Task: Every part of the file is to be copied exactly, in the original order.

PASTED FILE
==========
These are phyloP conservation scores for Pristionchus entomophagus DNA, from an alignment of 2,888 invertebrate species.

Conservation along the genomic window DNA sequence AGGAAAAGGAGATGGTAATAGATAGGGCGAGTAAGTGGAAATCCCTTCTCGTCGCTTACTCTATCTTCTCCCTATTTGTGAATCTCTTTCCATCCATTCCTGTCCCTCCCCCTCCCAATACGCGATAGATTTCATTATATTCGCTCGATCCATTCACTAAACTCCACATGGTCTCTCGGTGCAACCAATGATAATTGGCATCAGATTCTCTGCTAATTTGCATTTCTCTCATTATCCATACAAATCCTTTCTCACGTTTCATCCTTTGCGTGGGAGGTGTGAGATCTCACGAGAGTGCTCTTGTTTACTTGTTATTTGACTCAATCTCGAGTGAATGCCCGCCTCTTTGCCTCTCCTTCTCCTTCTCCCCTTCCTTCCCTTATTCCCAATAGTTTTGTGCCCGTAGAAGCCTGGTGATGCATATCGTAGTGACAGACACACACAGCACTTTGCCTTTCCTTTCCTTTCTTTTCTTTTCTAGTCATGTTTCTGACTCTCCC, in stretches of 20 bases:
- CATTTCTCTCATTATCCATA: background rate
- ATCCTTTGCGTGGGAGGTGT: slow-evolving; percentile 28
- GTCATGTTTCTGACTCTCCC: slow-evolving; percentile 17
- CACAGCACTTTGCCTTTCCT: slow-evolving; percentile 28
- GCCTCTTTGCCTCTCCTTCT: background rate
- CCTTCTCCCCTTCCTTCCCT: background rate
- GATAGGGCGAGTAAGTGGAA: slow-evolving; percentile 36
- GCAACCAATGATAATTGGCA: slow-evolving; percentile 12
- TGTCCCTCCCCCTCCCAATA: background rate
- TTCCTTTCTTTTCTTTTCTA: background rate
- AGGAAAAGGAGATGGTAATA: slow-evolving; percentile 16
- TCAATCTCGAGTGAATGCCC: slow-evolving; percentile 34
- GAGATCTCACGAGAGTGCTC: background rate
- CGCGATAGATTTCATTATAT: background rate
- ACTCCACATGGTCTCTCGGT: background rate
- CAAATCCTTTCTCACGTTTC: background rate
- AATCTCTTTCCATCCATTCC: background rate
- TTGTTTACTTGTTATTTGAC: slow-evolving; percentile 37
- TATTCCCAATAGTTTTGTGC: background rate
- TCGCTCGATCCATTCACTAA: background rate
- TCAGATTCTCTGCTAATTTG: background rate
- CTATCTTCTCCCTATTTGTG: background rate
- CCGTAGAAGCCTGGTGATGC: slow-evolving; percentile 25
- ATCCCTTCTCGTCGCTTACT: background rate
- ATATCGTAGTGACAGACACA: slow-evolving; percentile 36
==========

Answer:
These are phyloP conservation scores for Pristionchus entomophagus DNA, from an alignment of 2,888 invertebrate species.

Conservation along the genomic window DNA sequence AGGAAAAGGAGATGGTAATAGATAGGGCGAGTAAGTGGAAATCCCTTCTCGTCGCTTACTCTATCTTCTCCCTATTTGTGAATCTCTTTCCATCCATTCCTGTCCCTCCCCCTCCCAATACGCGATAGATTTCATTATATTCGCTCGATCCATTCACTAAACTCCACATGGTCTCTCGGTGCAACCAATGATAATTGGCATCAGATTCTCTGCTAATTTGCATTTCTCTCATTATCCATACAAATCCTTTCTCACGTTTCATCCTTTGCGTGGGAGGTGTGAGATCTCACGAGAGTGCTCTTGTTTACTTGTTATTTGACTCAATCTCGAGTGAATGCCCGCCTCTTTGCCTCTCCTTCTCCTTCTCCCCTTCCTTCCCTTATTCCCAATAGTTTTGTGCCCGTAGAAGCCTGGTGATGCATATCGTAGTGACAGACACACACAGCACTTTGCCTTTCCTTTCCTTTCTTTTCTTTTCTAGTCATGTTTCTGACTCTCCC, in stretches of 20 bases:
- CATTTCTCTCATTATCCATA: background rate
- ATCCTTTGCGTGGGAGGTGT: slow-evolving; percentile 28
- GTCATGTTTCTGACTCTCCC: slow-evolving; percentile 17
- CACAGCACTTTGCCTTTCCT: slow-evolving; percentile 28
- GCCTCTTTGCCTCTCCTTCT: background rate
- CCTTCTCCCCTTCCTTCCCT: background rate
- GATAGGGCGAGTAAGTGGAA: slow-evolving; percentile 36
- GCAACCAATGATAATTGGCA: slow-evolving; percentile 12
- TGTCCCTCCCCCTCCCAATA: background rate
- TTCCTTTCTTTTCTTTTCTA: background rate
- AGGAAAAGGAGATGGTAATA: slow-evolving; percentile 16
- TCAATCTCGAGTGAATGCCC: slow-evolving; percentile 34
- GAGATCTCACGAGAGTGCTC: background rate
- CGCGATAGATTTCATTATAT: background rate
- ACTCCACATGGTCTCTCGGT: background rate
- CAAATCCTTTCTCACGTTTC: background rate
- AATCTCTTTCCATCCATTCC: background rate
- TTGTTTACTTGTTATTTGAC: slow-evolving; percentile 37
- TATTCCCAATAGTTTTGTGC: background rate
- TCGCTCGATCCATTCACTAA: background rate
- TCAGATTCTCTGCTAATTTG: background rate
- CTATCTTCTCCCTATTTGTG: background rate
- CCGTAGAAGCCTGGTGATGC: slow-evolving; percentile 25
- ATCCCTTCTCGTCGCTTACT: background rate
- ATATCGTAGTGACAGACACA: slow-evolving; percentile 36